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Saved by the Bill: What if... Microsoft had killed Windows 95?

Now this looks like a job for me, 'cos we need a little, controversy... 'Cos it feels so NT, without me

Former Microsoft veep Brad Silverberg has paid tribute to Bill Gates for saving Windows 95.

Silverberg posted his comment in a Twitter exchange started by Fast co-founder Allison Barr Allen regarding somebody who'd changed your life. Silverberg responded "Bill Gates" and, in response to a question from Microsoft cybersecurity pro Ashanka Iddya, explained Gates's role in Windows 95's survival.

The exchange is fascinating from the perspective of What If? If Windows 95 had been ditched, would Microsoft have simply pushed ahead with Windows NT? Would people still be whining about the Start Menu, or would it be the changes made to a hypothetical Program Manager in Windows 11 that left users irate?

Certainly, Windows 95 was not a sure thing back in the 1990s. Silverberg joined Microsoft in 1990, when Windows 3.0 launched. Windows 3.1 was to come in 1992 following by Windows NT 3.1 in 1993 and then Windows 95. He departed in 1999, having played a huge role in Microsoft's success and dominance.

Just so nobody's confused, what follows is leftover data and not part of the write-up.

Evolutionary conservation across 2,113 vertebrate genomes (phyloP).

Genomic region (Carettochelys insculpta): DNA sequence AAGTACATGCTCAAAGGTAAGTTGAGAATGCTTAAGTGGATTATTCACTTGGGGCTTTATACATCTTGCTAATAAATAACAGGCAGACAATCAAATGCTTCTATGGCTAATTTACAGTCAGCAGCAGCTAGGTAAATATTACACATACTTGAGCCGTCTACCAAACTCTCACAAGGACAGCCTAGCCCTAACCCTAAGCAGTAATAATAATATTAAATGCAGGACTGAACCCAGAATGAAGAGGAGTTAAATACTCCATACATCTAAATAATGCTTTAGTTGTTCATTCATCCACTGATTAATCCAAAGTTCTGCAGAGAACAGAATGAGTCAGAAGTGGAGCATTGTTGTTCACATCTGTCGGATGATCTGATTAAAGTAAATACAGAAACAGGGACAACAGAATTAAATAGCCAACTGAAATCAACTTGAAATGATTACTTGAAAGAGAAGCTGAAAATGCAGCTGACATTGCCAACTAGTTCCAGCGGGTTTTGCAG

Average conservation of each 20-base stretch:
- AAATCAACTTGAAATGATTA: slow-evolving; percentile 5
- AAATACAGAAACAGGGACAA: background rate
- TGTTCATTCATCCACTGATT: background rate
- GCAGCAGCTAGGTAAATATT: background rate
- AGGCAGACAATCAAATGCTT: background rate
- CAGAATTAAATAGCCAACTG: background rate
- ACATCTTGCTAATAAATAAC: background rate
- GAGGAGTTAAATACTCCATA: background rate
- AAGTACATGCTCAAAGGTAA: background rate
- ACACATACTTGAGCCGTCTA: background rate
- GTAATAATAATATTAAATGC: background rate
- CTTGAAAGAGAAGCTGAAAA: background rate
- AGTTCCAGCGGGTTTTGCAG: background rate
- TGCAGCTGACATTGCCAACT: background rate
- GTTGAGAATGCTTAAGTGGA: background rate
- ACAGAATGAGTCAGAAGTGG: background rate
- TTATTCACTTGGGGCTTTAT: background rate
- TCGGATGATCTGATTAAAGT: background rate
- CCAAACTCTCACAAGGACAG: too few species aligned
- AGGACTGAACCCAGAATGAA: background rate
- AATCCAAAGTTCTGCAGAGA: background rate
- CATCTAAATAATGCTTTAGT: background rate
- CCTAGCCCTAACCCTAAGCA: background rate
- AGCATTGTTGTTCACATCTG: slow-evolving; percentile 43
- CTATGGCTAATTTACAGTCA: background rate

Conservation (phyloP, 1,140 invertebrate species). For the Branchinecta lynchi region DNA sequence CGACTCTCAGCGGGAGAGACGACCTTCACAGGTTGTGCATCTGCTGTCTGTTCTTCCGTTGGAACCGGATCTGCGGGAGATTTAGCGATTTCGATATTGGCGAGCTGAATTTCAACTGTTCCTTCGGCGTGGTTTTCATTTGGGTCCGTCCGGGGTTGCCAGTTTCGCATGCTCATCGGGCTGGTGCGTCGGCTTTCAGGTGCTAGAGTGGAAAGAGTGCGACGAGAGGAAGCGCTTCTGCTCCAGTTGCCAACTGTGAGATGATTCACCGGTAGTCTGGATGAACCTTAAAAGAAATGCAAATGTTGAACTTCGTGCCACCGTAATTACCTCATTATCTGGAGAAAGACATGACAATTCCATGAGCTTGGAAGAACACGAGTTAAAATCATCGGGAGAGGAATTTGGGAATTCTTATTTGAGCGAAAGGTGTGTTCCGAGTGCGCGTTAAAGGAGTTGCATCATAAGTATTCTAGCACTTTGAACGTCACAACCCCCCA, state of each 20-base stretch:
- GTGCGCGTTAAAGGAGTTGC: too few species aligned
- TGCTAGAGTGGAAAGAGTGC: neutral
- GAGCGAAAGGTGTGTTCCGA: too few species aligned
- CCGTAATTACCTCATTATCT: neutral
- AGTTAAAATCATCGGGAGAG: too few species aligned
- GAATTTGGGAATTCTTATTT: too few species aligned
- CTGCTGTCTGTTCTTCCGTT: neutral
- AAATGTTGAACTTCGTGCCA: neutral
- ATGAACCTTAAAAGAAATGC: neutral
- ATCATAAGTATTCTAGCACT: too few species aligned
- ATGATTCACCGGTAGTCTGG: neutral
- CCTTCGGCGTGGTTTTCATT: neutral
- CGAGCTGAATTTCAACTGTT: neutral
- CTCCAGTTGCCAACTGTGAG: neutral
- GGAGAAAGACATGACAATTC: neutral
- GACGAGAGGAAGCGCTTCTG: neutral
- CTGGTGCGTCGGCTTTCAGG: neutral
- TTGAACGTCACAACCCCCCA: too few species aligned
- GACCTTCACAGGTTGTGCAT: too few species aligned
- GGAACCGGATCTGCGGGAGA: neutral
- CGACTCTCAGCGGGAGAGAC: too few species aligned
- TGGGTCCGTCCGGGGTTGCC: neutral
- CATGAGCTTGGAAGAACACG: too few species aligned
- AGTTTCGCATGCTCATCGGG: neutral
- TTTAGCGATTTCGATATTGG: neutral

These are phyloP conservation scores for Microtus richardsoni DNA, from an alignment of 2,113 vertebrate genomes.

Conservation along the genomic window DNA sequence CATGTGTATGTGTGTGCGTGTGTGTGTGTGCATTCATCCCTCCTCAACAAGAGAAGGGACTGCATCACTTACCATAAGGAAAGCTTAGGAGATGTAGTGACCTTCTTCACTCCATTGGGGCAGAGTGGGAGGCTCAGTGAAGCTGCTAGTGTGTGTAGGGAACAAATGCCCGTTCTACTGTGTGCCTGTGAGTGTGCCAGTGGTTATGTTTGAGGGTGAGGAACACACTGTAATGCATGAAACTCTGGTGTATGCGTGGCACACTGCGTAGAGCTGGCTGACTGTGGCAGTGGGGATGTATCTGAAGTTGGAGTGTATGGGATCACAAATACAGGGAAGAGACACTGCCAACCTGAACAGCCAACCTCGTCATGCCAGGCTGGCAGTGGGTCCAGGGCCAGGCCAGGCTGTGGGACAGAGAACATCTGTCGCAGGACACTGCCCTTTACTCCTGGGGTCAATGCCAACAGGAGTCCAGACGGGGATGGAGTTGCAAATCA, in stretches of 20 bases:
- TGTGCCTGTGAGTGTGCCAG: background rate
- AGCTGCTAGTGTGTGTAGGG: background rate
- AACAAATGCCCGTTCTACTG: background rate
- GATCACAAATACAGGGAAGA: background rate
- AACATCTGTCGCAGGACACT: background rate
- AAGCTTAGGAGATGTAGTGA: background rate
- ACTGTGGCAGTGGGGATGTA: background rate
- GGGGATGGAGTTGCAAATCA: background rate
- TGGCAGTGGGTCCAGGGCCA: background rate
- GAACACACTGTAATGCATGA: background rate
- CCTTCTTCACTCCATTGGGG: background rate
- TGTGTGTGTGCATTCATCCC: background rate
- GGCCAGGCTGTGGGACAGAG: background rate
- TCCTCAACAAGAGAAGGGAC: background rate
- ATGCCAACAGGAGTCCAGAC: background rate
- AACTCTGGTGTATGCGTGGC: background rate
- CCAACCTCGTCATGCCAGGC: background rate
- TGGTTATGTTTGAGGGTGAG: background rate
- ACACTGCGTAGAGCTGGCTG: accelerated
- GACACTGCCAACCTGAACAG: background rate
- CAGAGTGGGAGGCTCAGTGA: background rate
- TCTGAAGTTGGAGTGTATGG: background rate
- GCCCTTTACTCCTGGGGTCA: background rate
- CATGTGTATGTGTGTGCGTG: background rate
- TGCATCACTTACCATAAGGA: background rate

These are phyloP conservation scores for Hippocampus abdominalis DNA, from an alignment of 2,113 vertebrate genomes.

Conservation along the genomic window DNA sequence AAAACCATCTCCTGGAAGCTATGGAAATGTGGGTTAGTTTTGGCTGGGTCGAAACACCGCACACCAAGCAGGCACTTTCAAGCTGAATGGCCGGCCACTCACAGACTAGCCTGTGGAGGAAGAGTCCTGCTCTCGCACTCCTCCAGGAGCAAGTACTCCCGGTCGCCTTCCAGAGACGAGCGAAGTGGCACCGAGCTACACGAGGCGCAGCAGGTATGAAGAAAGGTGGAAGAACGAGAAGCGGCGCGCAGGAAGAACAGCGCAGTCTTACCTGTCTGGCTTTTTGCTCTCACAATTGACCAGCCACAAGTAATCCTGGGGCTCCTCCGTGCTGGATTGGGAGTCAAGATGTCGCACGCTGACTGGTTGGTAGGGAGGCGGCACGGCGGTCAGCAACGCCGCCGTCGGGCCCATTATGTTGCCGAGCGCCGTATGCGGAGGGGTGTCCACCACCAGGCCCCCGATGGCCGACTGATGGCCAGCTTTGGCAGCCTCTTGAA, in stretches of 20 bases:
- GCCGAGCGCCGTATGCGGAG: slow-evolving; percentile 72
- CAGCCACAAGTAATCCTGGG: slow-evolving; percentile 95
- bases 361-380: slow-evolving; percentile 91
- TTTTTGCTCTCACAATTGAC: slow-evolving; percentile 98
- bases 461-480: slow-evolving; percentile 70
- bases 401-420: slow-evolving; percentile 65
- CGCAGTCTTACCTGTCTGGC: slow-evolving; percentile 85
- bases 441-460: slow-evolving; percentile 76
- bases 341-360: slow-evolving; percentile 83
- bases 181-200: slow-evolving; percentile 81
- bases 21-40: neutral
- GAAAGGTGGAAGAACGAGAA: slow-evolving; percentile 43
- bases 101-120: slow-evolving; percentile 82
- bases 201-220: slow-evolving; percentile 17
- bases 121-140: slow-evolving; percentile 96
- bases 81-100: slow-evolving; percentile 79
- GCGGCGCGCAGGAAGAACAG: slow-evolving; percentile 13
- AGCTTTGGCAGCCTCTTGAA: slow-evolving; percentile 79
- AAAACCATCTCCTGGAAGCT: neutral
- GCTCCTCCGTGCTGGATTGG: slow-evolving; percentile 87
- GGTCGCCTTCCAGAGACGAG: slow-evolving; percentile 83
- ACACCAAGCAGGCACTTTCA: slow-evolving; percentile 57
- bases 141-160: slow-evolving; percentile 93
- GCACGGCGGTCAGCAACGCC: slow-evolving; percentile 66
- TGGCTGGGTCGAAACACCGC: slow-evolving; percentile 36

When Windows 3.1 launched, so did IBM's OS/2 2.0, bringing with it 32-bit support as well as DOS and Windows compatibility. Sure, Microsoft had Windows NT (or perhaps OS/2 3.0... but that's another story) waiting in the wings, but it required considerably more powerful hardware (this hack has fond memories of running NT 3.51 Workstation with a colossal 16MB of RAM) and was designed to complement rather than replace the DOS/Windows ecosystem.

Which brings us to Windows 95, originally codenamed "Chicago". Or maybe Windows 4.0. Or perhaps Windows 93, if the shipping dates had stuck. They didn't, and Windows 95 gained the interface cues of another Microsoft project, "Cairo", as well as the 32-bit protected mode kernel of "Cougar".

We spoke to former Microsoft engineer Dave Plummer (of Task Manager and Pinball fame among others) who recalled the paths being followed at the time, from "Cougar" to "Chicago" as well as "Daytona" (an evolution of Windows NT). But could Microsoft have ditched Windows 95 and turned its energies elsewhere?

In an alternative world, IBM's OS/2 Warp could have ended up the saviour for users bored of Windows 3.1 falling over into a heap at the slightest provocation. While Microsoft toiled away on NT, its rivals could have stepped up to fill the gap before NT 4 arrived (and would NT 4 have looked the same without the Windows 95 interface to copy?) Would Microsoft have simply kept on tweaking the DOS and Windows combo for consumer purposes until Windows XP was ready to go?

Thanks to the intervention of Gates, according to Silverberg, we got Windows 95 instead.

And if we hadn't... whatever might have happened, we bet we'd still be waiting for the year of Linux on the desktop. ®

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